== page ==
Oct 25, 2021

Tell Them Why It’s Awesome: Public Health Recruitment Practices

Heather Krasna, MS, EDM

Columbia University

Heather Krasna is the Assistant Dean, Career Services at Columbia University's Mailman School of Public Health and a member of the National Consortium's Founders Committee.

I was very honored to be invited to be part of the Founders Committee for the National Consortium for Public Health Workforce Development in 2019 and to be able to contribute the job seeker perspective. As the Assistant Dean of Career Services at Columbia University’s Mailman School of Public Health, I see daily how students and alumni of the school are making career choices — and the factors that influence those choices, including the hiring practices of different employers.

In fact, one of my roles is to gather employment outcomes data each year, not only because it is a requirement for accreditation by the Council on Education for Public Health (CEPH), but because it is something that current and prospective students want, and deserve, to know.

In reviewing these data each year, I have noted that an increasing percentage of our graduates are seeking jobs in the private and nonprofit sectors. Meanwhile, a consistent, but relatively lower percentage — 12 to 15 percent — are looking for jobs in governmental public health.

Why is this happening? It’s a question of such interest to me that it has become the topic of my doctoral dissertation. I want to understand the employment outcomes of public health school graduates and the competition among employers to hire them.

Public health students are a very diverse group, so their employment outcomes are diverse as well. Some graduates go into public health because they are interested in a particular mission, topic, or type of work. And sometimes those types of work are not an essential role of government, so students turn their attention to the private sector. But even students who really do want to work in governmental public health can encounter barriers to joining that workforce.

Because of where I work and the work that I do, I’m able to see how the private sector handles their recruitment processes differently than the government. The primary difference is that the government application process is often more complicated than it is in the private sector. Applicants must create a new type of resume that they don’t need for the private sector; sometimes they must sit for a civil service exam. It’s more complicated, it’s different, and it takes longer. In fact, I have talked to several students who were on the path to a government job offer but took a private sector or nonprofit position because they were offered a job with an immediate start date. They couldn’t wait any longer.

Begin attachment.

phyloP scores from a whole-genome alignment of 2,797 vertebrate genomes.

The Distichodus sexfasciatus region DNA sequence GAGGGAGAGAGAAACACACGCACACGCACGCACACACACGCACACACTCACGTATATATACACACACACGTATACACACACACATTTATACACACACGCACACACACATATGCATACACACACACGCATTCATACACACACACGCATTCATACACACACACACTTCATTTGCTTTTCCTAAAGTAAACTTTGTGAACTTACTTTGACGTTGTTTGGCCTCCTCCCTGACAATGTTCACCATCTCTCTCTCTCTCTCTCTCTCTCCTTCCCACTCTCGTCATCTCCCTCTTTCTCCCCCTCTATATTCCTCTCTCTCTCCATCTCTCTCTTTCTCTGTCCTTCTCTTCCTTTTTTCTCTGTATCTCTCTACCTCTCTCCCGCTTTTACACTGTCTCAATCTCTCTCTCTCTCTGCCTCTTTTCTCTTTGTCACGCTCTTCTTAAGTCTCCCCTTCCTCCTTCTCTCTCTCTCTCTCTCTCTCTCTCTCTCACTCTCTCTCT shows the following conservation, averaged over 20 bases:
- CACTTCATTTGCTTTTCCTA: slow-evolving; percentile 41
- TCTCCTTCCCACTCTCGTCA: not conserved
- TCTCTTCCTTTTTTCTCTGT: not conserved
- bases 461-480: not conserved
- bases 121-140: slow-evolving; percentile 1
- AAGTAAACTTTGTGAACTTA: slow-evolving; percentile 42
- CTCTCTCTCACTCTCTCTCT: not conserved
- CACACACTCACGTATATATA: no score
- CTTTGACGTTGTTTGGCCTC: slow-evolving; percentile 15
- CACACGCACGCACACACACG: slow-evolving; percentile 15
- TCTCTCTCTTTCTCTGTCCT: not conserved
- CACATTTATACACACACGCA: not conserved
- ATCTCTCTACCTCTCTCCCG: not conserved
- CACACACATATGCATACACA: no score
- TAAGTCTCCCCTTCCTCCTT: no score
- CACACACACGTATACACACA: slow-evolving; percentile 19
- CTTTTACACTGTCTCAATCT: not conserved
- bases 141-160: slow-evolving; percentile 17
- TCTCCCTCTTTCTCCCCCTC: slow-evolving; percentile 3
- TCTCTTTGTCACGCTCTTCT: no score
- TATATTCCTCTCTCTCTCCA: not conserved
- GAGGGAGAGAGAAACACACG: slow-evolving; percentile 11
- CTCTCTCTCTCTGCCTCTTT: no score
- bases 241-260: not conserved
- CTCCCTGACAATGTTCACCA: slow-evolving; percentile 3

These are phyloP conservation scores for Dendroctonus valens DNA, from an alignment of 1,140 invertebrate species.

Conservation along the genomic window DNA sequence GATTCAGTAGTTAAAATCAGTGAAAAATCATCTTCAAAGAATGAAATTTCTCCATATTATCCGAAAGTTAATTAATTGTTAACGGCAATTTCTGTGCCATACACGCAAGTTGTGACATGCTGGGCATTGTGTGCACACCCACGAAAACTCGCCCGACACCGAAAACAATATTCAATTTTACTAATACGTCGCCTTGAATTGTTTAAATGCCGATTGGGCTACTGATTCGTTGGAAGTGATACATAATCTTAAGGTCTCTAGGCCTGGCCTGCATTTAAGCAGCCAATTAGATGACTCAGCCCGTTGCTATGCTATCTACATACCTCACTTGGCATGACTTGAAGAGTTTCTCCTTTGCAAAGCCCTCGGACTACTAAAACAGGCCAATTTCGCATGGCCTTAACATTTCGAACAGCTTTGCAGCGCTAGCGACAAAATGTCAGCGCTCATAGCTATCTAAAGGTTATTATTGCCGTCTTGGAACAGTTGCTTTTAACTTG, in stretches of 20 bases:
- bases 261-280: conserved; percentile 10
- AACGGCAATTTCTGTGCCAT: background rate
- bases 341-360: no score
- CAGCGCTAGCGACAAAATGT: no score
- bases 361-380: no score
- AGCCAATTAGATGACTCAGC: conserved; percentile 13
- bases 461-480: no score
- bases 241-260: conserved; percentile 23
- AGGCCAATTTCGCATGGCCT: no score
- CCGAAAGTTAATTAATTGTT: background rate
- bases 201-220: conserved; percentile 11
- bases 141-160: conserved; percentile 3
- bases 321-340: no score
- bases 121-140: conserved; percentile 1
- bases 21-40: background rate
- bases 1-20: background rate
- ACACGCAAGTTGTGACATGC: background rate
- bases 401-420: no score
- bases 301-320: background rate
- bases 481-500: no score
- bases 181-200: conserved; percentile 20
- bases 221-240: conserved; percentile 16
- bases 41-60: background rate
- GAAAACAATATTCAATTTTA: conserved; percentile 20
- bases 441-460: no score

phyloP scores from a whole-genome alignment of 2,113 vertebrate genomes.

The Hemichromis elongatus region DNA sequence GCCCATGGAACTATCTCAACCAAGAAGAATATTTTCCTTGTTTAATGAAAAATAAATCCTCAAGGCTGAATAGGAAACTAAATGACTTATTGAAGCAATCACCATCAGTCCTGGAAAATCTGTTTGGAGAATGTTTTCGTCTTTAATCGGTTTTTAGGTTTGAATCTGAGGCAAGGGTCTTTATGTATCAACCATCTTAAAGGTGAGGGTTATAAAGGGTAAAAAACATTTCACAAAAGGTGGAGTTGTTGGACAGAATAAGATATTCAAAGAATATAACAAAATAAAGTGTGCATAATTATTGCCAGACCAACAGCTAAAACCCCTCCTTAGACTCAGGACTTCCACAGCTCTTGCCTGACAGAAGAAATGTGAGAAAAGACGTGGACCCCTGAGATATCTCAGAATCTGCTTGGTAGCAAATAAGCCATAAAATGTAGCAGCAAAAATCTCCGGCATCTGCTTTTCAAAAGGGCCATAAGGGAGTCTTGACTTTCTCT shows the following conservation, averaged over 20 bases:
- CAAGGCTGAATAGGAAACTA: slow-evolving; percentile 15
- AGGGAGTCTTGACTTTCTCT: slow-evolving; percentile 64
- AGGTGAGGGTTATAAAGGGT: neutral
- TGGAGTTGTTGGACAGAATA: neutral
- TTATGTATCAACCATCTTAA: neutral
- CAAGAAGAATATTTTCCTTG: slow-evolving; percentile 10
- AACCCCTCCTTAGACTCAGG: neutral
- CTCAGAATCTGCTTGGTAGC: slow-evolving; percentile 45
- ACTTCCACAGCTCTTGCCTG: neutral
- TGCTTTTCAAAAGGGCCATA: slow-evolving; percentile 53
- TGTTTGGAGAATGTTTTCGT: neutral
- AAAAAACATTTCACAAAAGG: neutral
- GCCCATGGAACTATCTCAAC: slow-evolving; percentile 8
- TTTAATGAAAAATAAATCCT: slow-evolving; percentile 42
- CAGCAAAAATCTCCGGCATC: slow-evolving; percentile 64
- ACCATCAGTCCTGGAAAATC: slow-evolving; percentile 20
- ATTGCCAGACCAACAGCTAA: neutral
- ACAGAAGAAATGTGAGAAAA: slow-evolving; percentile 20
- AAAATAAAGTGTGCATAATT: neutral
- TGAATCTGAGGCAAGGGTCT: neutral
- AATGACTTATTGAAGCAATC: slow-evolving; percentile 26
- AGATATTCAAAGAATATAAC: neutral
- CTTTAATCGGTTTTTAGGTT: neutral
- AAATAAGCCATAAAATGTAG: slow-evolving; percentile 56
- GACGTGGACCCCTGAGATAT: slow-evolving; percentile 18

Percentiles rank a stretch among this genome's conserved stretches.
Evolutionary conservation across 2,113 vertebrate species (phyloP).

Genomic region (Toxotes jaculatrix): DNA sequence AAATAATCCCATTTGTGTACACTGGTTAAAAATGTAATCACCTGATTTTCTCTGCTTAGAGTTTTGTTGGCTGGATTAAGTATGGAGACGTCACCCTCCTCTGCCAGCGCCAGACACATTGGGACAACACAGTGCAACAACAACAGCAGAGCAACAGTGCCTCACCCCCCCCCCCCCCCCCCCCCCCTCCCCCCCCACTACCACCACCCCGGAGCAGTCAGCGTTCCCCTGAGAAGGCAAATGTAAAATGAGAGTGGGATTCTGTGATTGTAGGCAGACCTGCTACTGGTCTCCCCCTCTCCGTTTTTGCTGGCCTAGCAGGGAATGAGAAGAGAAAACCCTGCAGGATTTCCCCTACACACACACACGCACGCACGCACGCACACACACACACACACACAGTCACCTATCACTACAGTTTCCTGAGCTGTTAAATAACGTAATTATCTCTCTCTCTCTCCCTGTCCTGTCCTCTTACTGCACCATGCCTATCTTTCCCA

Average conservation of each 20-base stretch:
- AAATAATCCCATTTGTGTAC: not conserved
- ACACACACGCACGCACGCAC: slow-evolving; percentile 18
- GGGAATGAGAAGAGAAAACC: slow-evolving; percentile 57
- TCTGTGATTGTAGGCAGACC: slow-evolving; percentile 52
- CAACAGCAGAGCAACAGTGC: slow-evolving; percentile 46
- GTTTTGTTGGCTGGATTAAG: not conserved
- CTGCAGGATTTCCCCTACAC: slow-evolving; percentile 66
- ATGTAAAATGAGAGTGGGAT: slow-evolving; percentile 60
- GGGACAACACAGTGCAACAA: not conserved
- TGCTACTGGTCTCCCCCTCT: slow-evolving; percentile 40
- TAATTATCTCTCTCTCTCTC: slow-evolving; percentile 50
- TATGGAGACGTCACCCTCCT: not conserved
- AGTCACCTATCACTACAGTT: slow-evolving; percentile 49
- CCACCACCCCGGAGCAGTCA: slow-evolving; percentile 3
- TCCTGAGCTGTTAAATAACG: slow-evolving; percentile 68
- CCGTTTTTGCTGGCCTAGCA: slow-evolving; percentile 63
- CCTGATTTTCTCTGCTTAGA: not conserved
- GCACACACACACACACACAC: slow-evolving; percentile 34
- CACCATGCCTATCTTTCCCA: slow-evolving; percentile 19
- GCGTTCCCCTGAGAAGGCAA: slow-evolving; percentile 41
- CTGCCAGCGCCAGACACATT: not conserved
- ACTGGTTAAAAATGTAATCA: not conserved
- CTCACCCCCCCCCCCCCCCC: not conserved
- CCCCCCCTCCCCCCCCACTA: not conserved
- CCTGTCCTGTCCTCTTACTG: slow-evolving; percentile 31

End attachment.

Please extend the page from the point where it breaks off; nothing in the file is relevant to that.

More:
Most of the time, for government recruitment presentations to potential applicants, 75-80 percent of the presentation is spent on the civil service hiring process, the resume format, the different hiring authorities, and how to structure your application. At most, 20 percent is spent on touting the mission-driven nature of the work and how exciting it is. Government recruiters do not talk as much as they could about the opportunities for promotion and growth even though government has notable opportunities for both, as well as opportunities to make a huge impact that you cannot make in other sectors.

When a consulting company, a health insurance company, a tech company or even a hospital comes to recruit, they spend 80 percent of the time talking about why they’re so awesome, what they do and what the mission is. They will talk about opportunities to get promoted and to be creative, and how they support people. There may be a presentation slide at the end about how you apply. That’s it. Even with a consulting firm that uses a case interview process, they may do an entire workshop on case interviews, but there will still be a point during the workshop when they talk about the impact the company is making, their corporate social responsibility, and the pathways and opportunities for promotion they offer.

Very few people who work in government human resources are trained to do marketing, so they are not “marketing” the unique benefits of working in government public health. Instead, the emphasis is on having them screen applicants to ensure that they match position requirements, such as years of relevant experience. It’s also a humility issue. People who work in public health care are accustomed to being the unsung heroes. They’re not taught to talk about how incredibly important and crucial it is to go work in your local health department. It’s not just public health; it’s a problem for government overall.

This year, we had the largest incoming class since the founding of our school 100 years ago; we also had the largest ever pool of applicants. (I’m pretty sure that it’s what they call the “Fauci effect.”) After more than a year and a half of a major public health crisis, people have been both inspired and horrified by what happened and what continues to happen — and they want to help.

Through the work of the National Consortium for Public Health Workforce Development, we hope that more of them will choose to do so by joining the government public health workforce.


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